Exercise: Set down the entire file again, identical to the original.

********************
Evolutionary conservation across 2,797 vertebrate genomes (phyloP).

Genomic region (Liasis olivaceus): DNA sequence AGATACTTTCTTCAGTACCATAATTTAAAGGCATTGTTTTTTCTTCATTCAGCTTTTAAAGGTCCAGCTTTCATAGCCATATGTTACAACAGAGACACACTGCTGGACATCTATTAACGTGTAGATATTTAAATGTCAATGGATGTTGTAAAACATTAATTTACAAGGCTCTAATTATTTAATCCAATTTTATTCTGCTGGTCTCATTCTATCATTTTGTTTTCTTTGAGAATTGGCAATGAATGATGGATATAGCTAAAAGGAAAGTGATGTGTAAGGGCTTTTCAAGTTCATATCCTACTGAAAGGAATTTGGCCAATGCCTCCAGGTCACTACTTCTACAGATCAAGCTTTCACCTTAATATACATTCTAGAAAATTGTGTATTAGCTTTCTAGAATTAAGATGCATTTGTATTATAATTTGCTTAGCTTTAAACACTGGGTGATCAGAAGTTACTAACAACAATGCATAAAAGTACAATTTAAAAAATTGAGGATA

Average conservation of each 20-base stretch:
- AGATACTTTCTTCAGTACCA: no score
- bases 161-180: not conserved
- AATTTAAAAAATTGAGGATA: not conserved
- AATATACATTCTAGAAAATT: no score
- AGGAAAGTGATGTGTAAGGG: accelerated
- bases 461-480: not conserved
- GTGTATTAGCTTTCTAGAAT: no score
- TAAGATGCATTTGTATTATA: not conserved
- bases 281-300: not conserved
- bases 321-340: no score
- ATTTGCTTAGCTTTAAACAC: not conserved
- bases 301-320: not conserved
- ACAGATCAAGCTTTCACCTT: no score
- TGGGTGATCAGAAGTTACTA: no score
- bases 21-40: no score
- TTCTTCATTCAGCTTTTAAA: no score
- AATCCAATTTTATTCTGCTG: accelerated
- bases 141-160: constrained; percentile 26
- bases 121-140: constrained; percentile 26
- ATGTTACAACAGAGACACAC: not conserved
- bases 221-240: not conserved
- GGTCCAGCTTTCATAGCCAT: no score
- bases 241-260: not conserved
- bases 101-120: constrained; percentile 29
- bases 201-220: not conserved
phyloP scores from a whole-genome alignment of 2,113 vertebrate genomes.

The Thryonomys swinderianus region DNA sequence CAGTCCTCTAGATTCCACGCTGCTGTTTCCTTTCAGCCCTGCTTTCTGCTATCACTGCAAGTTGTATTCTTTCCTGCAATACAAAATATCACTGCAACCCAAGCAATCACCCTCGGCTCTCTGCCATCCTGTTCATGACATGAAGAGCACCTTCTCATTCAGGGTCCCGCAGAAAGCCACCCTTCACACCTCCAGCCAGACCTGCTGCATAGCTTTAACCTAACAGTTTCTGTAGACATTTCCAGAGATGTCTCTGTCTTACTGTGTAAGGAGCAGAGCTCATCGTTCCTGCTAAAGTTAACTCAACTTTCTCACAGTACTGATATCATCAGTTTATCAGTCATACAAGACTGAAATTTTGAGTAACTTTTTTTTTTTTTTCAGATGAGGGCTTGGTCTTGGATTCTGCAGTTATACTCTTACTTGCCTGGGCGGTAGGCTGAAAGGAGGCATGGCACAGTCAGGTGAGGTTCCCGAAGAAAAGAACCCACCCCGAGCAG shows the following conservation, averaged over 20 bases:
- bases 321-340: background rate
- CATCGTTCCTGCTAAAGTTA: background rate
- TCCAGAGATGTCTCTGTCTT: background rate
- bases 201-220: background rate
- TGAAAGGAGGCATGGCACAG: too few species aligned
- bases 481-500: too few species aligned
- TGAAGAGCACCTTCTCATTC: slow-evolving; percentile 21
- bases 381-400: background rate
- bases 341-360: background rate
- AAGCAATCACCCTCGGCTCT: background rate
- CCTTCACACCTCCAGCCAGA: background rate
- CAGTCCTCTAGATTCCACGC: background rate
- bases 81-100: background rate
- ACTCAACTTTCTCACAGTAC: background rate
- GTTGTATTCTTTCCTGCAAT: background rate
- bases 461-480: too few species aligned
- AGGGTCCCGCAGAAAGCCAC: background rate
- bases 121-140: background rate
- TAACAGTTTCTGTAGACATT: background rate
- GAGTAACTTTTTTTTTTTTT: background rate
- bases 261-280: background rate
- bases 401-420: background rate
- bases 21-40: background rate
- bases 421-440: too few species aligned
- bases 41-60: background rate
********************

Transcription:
Evolutionary conservation across 2,797 vertebrate genomes (phyloP).

Genomic region (Liasis olivaceus): DNA sequence AGATACTTTCTTCAGTACCATAATTTAAAGGCATTGTTTTTTCTTCATTCAGCTTTTAAAGGTCCAGCTTTCATAGCCATATGTTACAACAGAGACACACTGCTGGACATCTATTAACGTGTAGATATTTAAATGTCAATGGATGTTGTAAAACATTAATTTACAAGGCTCTAATTATTTAATCCAATTTTATTCTGCTGGTCTCATTCTATCATTTTGTTTTCTTTGAGAATTGGCAATGAATGATGGATATAGCTAAAAGGAAAGTGATGTGTAAGGGCTTTTCAAGTTCATATCCTACTGAAAGGAATTTGGCCAATGCCTCCAGGTCACTACTTCTACAGATCAAGCTTTCACCTTAATATACATTCTAGAAAATTGTGTATTAGCTTTCTAGAATTAAGATGCATTTGTATTATAATTTGCTTAGCTTTAAACACTGGGTGATCAGAAGTTACTAACAACAATGCATAAAAGTACAATTTAAAAAATTGAGGATA

Average conservation of each 20-base stretch:
- AGATACTTTCTTCAGTACCA: no score
- bases 161-180: not conserved
- AATTTAAAAAATTGAGGATA: not conserved
- AATATACATTCTAGAAAATT: no score
- AGGAAAGTGATGTGTAAGGG: accelerated
- bases 461-480: not conserved
- GTGTATTAGCTTTCTAGAAT: no score
- TAAGATGCATTTGTATTATA: not conserved
- bases 281-300: not conserved
- bases 321-340: no score
- ATTTGCTTAGCTTTAAACAC: not conserved
- bases 301-320: not conserved
- ACAGATCAAGCTTTCACCTT: no score
- TGGGTGATCAGAAGTTACTA: no score
- bases 21-40: no score
- TTCTTCATTCAGCTTTTAAA: no score
- AATCCAATTTTATTCTGCTG: accelerated
- bases 141-160: constrained; percentile 26
- bases 121-140: constrained; percentile 26
- ATGTTACAACAGAGACACAC: not conserved
- bases 221-240: not conserved
- GGTCCAGCTTTCATAGCCAT: no score
- bases 241-260: not conserved
- bases 101-120: constrained; percentile 29
- bases 201-220: not conserved
phyloP scores from a whole-genome alignment of 2,113 vertebrate genomes.

The Thryonomys swinderianus region DNA sequence CAGTCCTCTAGATTCCACGCTGCTGTTTCCTTTCAGCCCTGCTTTCTGCTATCACTGCAAGTTGTATTCTTTCCTGCAATACAAAATATCACTGCAACCCAAGCAATCACCCTCGGCTCTCTGCCATCCTGTTCATGACATGAAGAGCACCTTCTCATTCAGGGTCCCGCAGAAAGCCACCCTTCACACCTCCAGCCAGACCTGCTGCATAGCTTTAACCTAACAGTTTCTGTAGACATTTCCAGAGATGTCTCTGTCTTACTGTGTAAGGAGCAGAGCTCATCGTTCCTGCTAAAGTTAACTCAACTTTCTCACAGTACTGATATCATCAGTTTATCAGTCATACAAGACTGAAATTTTGAGTAACTTTTTTTTTTTTTTCAGATGAGGGCTTGGTCTTGGATTCTGCAGTTATACTCTTACTTGCCTGGGCGGTAGGCTGAAAGGAGGCATGGCACAGTCAGGTGAGGTTCCCGAAGAAAAGAACCCACCCCGAGCAG shows the following conservation, averaged over 20 bases:
- bases 321-340: background rate
- CATCGTTCCTGCTAAAGTTA: background rate
- TCCAGAGATGTCTCTGTCTT: background rate
- bases 201-220: background rate
- TGAAAGGAGGCATGGCACAG: too few species aligned
- bases 481-500: too few species aligned
- TGAAGAGCACCTTCTCATTC: slow-evolving; percentile 21
- bases 381-400: background rate
- bases 341-360: background rate
- AAGCAATCACCCTCGGCTCT: background rate
- CCTTCACACCTCCAGCCAGA: background rate
- CAGTCCTCTAGATTCCACGC: background rate
- bases 81-100: background rate
- ACTCAACTTTCTCACAGTAC: background rate
- GTTGTATTCTTTCCTGCAAT: background rate
- bases 461-480: too few species aligned
- AGGGTCCCGCAGAAAGCCAC: background rate
- bases 121-140: background rate
- TAACAGTTTCTGTAGACATT: background rate
- GAGTAACTTTTTTTTTTTTT: background rate
- bases 261-280: background rate
- bases 401-420: background rate
- bases 21-40: background rate
- bases 421-440: too few species aligned
- bases 41-60: background rate